Diagnostic Test Strips
Commemoration of test strips, used by millions to help manage diseases such as diabetes as well as kidney and liver conditions.
“He [Al Free] said, ‘Well, instead of doing it that way, we could get rid of the dropper, if we just dipped the paper into the urine.’ That’s what started it.”
- Helen Murray Free, interview by James J. Bohning in Elkhart, Indiana, 14 December 1998 (Philadelphia: Chemical Heritage Foundation, Oral History Transcript #0176)
It is difficult to recall a time when doctors and patients had trouble tracking the presence of glucose – and other substances – in urine and blood. Lack of sufficient measurement tools made it difficult to manage a host of diseases, including diabetes as well as other metabolic diseases and kidney and liver conditions.
Today, self-management of these diseases is an easier process because of the development of diagnostic test strips – the so-called dip-and-read tests – by Alfred and Helen Free and their research team at Miles Laboratories.
A Miles Laboratories research team led by Alfred and Helen Free developed the first diagnostic test strip, Clinistix®, for detecting glucose in urine. Reagent-impregnated strips changed color based on the concentration of glucose. This breakthrough led to additional dip-and-read tests for proteins and other substances. Subsequently, researchers devised a method to combine several tests on one strip to provide healthcare professionals with simple, immediate tools to aid in the detection of disease. These innovations, along with instrument-based measurement of glucose in fingertip blood, provided patients with inexpensive means to aid in the management of diabetes and kidney disease, significantly improving their quality of life.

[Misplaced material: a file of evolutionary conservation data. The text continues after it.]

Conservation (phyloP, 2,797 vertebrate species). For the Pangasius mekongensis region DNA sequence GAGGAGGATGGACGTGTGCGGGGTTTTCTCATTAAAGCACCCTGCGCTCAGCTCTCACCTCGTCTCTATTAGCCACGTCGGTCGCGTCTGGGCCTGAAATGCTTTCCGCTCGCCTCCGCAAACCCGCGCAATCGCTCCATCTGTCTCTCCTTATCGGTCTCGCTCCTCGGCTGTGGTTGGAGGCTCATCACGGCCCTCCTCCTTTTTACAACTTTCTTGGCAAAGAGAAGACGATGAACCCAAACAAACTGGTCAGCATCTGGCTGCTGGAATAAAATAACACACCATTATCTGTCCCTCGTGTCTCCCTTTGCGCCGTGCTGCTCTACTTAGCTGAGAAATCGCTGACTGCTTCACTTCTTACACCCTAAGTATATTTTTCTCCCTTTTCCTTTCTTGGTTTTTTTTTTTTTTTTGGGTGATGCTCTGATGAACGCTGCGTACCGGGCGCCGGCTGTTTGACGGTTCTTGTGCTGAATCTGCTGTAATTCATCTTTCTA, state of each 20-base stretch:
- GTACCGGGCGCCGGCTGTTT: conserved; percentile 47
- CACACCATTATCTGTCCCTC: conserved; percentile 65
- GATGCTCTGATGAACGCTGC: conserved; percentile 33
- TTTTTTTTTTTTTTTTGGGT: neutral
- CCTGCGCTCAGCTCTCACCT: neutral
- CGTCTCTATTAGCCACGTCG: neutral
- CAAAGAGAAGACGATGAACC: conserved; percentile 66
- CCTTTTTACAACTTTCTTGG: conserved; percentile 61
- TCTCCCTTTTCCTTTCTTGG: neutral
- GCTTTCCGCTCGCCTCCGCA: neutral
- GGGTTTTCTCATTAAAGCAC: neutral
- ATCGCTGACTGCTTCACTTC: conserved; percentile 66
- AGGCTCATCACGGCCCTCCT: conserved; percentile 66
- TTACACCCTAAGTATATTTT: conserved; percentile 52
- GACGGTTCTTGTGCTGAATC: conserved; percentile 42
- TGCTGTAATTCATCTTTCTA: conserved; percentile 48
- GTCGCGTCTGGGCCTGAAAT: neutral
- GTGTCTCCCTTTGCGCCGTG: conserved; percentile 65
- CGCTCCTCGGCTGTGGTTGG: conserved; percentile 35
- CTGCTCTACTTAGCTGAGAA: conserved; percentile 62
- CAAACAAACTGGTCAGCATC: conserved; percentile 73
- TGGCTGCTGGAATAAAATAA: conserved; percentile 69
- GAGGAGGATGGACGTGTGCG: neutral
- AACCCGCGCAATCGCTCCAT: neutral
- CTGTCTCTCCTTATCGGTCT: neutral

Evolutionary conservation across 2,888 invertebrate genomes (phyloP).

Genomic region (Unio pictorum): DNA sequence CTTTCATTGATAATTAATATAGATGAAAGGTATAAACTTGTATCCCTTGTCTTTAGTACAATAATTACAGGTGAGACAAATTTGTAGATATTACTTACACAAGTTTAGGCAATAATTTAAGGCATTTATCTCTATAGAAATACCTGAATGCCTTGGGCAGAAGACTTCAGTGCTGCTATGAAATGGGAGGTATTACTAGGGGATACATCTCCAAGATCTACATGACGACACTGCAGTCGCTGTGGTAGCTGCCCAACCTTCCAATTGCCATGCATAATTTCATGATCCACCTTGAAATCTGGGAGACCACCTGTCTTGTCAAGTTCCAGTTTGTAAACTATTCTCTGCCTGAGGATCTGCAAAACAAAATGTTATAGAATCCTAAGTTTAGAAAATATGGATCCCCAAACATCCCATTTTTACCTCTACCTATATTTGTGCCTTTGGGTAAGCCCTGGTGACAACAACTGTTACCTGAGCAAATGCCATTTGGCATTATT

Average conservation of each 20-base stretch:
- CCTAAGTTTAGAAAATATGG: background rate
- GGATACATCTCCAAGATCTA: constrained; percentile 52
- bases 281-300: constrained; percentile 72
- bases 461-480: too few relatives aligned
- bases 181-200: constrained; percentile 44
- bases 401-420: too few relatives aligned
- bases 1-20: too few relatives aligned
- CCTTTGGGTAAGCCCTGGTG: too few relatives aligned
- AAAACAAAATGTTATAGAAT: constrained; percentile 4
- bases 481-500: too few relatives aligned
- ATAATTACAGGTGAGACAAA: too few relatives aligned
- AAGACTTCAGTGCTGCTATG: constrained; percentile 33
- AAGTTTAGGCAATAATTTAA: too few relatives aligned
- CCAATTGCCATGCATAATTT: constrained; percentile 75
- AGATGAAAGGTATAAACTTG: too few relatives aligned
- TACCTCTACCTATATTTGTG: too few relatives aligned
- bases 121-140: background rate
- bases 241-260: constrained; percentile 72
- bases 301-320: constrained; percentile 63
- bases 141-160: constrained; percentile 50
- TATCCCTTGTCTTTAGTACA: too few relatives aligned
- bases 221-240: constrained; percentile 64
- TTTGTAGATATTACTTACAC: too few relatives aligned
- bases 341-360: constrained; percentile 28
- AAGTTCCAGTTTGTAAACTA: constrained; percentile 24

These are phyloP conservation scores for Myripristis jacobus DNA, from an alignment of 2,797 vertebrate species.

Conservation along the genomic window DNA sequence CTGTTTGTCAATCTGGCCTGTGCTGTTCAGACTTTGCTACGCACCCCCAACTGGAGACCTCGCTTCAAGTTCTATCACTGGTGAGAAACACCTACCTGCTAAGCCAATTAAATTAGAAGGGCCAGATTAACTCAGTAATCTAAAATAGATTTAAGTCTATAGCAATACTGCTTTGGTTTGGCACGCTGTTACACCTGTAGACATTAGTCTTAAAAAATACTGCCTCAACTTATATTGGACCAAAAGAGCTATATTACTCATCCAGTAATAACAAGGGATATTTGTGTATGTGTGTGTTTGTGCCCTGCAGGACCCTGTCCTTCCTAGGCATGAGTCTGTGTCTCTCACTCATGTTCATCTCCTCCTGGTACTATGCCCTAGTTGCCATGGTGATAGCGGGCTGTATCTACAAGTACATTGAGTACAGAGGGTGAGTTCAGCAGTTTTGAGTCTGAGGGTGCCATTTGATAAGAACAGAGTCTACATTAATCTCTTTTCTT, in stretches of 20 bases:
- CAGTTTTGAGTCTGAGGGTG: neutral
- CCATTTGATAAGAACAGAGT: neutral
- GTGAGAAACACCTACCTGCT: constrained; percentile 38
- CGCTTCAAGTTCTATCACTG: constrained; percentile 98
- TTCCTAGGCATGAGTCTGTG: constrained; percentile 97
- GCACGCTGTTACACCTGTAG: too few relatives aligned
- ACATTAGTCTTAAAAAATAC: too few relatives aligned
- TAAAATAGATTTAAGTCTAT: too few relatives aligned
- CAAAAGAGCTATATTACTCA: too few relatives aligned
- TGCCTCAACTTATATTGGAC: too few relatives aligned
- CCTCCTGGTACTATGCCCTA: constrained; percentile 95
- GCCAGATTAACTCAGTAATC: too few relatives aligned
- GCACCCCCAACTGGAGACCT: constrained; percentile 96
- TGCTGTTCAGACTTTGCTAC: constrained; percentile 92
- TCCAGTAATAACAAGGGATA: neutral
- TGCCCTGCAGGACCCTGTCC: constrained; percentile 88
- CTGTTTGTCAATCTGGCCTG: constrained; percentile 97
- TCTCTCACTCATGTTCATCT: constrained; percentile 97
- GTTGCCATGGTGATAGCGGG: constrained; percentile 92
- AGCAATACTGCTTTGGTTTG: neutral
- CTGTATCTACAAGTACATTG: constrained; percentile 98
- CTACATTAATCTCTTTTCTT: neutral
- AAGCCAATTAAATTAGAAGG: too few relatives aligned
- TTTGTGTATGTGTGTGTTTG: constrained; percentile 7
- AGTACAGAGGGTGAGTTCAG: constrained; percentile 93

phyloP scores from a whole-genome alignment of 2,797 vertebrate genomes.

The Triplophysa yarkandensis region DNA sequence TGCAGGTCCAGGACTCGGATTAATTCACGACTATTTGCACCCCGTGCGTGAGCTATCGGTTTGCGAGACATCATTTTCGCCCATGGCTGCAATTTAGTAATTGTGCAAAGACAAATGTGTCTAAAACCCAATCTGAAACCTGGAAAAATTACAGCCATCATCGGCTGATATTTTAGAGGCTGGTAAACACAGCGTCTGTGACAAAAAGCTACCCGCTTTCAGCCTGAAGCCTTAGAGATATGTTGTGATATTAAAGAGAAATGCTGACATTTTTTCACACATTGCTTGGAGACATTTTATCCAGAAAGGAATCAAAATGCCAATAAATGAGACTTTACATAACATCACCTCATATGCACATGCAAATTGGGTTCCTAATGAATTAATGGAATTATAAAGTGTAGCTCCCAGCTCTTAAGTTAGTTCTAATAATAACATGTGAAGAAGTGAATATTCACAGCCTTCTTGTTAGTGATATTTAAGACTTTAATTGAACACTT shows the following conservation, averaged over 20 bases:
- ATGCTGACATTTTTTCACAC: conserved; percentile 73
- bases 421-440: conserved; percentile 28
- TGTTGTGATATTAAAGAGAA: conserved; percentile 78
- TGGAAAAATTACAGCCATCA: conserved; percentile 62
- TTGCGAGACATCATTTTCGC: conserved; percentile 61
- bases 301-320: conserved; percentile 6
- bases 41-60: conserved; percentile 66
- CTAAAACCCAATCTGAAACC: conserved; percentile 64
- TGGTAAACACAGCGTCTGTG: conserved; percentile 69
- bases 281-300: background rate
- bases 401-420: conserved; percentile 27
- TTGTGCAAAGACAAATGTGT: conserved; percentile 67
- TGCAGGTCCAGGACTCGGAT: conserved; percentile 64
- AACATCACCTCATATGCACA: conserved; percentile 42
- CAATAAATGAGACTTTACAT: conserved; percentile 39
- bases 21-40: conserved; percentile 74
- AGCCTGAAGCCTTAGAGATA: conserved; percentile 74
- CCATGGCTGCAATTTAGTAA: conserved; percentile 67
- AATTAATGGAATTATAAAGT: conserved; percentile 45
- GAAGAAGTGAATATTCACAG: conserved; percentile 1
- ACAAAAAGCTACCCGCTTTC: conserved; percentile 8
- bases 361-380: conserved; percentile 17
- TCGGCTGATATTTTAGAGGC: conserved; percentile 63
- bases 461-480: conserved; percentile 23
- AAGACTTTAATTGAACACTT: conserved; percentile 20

Visit National Historic Chemical Landmarks to read more about diagnostic test strips.
Excerpted with permission, National Historic Chemical Landmarks Program